Muriel Wright, the daughter of Henry Fitzherbert Wright, was born in 1909. The family lived at Yeldersley Hall, near Ashbourne. Her father played cricket for Derbyshire and was an active member of the Conservative Party. He served as a Justice of the Peace And was vice chair of the County Council. In 1912 Wright was elected to represent Leominster in the House of Commons.
As a result of her wealthy background Muriel never had to work. According to Andrew Lycett: "She had a lucrative sideline as a model - one of the first women of her class in this field. Her specialty was showing off sports clothes, particularly the latest ski fashions. She also did beachwear."
In August 1935 she met Ian Fleming at Kitzbühel. Over the next four years they spent a great deal of time together. Fleming was dazzled by her looks but did not find her very stimulating company and continued to have relationships with other women, this included Mary Pakenham and Ann O'Neill, the wife of Shane Edward Robert O'Neill. Pakenham later recalled that he had two main topics of conversation - himself and sex: "He was always trying to show me obscene pictures of one sort or another. No one I have known has had sex so much on the brain as Ian in those days." Muriel's brother, Fitzherbert Wright, heard about the way Fleming was treating his sister and arrived at Ian's flat with a horsewhip. He was not there as he had taken Muriel to Brighton for the weekend.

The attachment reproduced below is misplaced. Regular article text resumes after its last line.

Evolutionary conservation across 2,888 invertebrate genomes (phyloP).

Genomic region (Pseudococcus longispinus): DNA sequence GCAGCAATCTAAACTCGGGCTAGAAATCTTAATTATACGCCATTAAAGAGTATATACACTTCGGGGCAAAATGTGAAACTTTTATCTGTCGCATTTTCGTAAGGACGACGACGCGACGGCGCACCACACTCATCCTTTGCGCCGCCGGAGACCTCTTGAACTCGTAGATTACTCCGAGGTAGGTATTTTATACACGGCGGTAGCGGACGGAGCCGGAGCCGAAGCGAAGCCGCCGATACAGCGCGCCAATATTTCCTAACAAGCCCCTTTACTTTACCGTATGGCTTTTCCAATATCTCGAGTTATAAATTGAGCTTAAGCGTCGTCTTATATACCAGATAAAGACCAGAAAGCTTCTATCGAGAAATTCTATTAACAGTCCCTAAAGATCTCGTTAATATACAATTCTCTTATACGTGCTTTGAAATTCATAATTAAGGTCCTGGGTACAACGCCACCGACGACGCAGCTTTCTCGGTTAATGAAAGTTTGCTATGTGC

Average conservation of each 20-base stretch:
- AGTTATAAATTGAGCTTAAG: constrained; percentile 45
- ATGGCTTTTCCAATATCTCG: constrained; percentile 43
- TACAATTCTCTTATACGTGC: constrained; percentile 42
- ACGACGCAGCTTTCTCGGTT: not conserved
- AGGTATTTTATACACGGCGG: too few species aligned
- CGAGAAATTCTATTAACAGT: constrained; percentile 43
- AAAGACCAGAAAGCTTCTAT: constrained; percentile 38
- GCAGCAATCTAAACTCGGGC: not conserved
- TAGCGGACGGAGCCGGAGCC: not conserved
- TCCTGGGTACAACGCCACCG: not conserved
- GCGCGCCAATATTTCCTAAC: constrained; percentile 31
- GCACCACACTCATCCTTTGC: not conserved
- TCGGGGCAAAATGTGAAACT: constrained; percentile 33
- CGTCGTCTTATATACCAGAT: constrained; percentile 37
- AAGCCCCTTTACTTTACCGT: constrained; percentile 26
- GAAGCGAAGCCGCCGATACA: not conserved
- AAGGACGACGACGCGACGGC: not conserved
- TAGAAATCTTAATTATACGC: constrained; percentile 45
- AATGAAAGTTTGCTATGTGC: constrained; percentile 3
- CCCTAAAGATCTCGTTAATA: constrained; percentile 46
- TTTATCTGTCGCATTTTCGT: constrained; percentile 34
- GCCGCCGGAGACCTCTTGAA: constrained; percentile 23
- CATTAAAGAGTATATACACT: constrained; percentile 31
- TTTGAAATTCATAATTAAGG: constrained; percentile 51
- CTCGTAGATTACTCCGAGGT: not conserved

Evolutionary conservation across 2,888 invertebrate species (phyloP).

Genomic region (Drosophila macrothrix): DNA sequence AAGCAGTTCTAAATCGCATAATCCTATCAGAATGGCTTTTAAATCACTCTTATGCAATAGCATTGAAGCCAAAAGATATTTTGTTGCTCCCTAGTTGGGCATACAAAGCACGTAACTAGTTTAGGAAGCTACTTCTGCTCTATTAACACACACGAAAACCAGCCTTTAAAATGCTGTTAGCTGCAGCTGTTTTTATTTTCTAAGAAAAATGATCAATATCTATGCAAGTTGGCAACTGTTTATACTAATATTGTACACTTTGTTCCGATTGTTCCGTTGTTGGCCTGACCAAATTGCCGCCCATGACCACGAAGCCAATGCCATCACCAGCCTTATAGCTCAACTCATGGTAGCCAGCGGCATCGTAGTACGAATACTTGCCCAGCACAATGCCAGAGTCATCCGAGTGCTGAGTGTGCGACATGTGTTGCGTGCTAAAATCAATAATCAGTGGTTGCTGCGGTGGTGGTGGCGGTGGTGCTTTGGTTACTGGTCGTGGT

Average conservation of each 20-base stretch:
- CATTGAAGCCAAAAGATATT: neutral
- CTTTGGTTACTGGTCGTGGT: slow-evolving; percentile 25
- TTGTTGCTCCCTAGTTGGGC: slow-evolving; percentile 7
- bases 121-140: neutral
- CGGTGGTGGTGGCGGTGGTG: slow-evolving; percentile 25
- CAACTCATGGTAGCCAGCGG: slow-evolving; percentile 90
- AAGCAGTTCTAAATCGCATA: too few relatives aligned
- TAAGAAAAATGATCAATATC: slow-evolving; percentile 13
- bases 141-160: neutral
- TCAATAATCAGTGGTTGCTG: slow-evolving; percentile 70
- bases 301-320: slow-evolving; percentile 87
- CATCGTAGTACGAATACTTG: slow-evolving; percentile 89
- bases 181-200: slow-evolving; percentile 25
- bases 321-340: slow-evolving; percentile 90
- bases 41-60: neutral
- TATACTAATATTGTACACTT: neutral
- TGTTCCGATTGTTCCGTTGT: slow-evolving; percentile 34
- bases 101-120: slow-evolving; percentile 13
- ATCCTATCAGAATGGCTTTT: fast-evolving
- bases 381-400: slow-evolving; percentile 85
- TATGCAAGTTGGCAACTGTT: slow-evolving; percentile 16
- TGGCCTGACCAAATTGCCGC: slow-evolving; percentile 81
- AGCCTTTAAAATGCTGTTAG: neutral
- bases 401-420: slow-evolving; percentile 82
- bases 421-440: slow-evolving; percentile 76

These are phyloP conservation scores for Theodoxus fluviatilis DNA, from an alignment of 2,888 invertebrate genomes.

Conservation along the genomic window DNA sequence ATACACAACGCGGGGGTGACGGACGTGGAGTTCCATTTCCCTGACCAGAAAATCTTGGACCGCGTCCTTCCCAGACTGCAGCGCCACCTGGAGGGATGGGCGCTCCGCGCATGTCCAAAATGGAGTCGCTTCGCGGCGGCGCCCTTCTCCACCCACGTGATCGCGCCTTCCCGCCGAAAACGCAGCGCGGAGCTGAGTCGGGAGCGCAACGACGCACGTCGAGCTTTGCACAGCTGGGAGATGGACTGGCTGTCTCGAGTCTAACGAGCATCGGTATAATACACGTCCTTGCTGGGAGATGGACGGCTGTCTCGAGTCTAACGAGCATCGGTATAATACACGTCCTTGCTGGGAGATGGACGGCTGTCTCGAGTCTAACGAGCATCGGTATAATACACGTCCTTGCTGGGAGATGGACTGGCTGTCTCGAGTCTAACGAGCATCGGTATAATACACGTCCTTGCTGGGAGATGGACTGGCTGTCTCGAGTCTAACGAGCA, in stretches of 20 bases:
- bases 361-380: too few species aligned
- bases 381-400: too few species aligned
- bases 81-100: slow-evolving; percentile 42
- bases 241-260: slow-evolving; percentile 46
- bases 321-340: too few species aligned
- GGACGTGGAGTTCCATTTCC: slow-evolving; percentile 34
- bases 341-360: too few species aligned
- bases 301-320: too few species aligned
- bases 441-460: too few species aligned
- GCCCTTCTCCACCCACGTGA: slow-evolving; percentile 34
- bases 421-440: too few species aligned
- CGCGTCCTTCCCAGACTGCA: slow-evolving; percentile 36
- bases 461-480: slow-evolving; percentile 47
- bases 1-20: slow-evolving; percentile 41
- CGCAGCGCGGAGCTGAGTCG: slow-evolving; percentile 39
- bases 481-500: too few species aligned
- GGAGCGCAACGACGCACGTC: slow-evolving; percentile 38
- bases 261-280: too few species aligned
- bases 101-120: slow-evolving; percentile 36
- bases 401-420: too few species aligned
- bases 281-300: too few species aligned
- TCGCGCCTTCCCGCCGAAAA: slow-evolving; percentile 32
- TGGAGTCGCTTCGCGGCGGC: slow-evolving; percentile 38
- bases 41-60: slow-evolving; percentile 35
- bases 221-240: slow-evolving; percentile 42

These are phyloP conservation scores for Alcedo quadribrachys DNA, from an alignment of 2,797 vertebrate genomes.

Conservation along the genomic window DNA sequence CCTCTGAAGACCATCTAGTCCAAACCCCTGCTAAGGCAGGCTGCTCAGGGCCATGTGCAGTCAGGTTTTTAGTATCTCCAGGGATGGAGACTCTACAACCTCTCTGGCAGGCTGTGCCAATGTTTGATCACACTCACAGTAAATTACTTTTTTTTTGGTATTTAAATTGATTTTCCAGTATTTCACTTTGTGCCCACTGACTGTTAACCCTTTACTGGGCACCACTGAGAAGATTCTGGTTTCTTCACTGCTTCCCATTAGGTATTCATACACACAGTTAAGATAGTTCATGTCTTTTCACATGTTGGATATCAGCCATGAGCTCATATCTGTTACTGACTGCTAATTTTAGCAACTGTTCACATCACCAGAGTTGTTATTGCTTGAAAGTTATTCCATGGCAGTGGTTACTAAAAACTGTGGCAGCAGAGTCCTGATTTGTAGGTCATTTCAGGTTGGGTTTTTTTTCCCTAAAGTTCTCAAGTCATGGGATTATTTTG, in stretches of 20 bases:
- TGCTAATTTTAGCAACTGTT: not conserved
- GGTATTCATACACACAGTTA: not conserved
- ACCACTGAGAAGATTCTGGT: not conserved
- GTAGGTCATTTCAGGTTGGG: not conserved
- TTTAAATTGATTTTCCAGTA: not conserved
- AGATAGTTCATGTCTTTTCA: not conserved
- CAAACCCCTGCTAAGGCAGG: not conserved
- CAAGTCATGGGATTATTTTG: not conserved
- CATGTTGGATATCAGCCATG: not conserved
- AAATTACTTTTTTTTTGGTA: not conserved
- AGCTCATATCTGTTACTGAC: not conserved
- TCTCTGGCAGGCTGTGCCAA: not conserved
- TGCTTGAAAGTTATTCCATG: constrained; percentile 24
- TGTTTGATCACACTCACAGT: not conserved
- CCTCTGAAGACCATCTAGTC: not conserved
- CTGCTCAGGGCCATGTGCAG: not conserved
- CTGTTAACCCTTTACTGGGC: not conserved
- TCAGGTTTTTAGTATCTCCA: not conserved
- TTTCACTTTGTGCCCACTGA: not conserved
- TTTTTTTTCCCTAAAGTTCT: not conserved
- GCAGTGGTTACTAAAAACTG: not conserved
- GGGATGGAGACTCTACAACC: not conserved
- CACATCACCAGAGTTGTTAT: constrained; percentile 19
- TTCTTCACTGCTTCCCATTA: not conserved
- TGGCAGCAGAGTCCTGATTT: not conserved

Muriel Wright at Monte Carlo in August 1939
On the outbreak of the Second World War Muriel became an air raid warden in Belgravia. However, according to a friend she found the uniform unflattering. She now became a small team of despatch riders at the Admiralty who roared around London on BSA motorcycles.
Muriel Wright was killed during an air raid in March 1944. Andrew Lycett, the author of Ian Fleming (1996) has pointed out: "All such casualties are, by definition, unlucky, but she was particularly so, because the structure of her new flat at 9 Eaton Terrace Mews was left intact. She died instantly when a piece of masonry flew in through a window and struck her full on the head. Because there was no obvious damage, no one thought to look for the injured or dead; it was only after her chow, Pushkin, was seen whimpering outside that a search was made. As her only known contact, Ian was called to identify her body, still in a nightdress. Afterwards he walked round to the Dorchester and made his way to Esmond and Ann's room. Without saying a word he poured himself a large glass of whisky, and remained silent. He was immediately consumed with grief and guilt at the cavalier way he had treated her." His friend, Dunstan Curtis, commented: "The trouble with Ian is that you have to get yourself killed before he feels anything."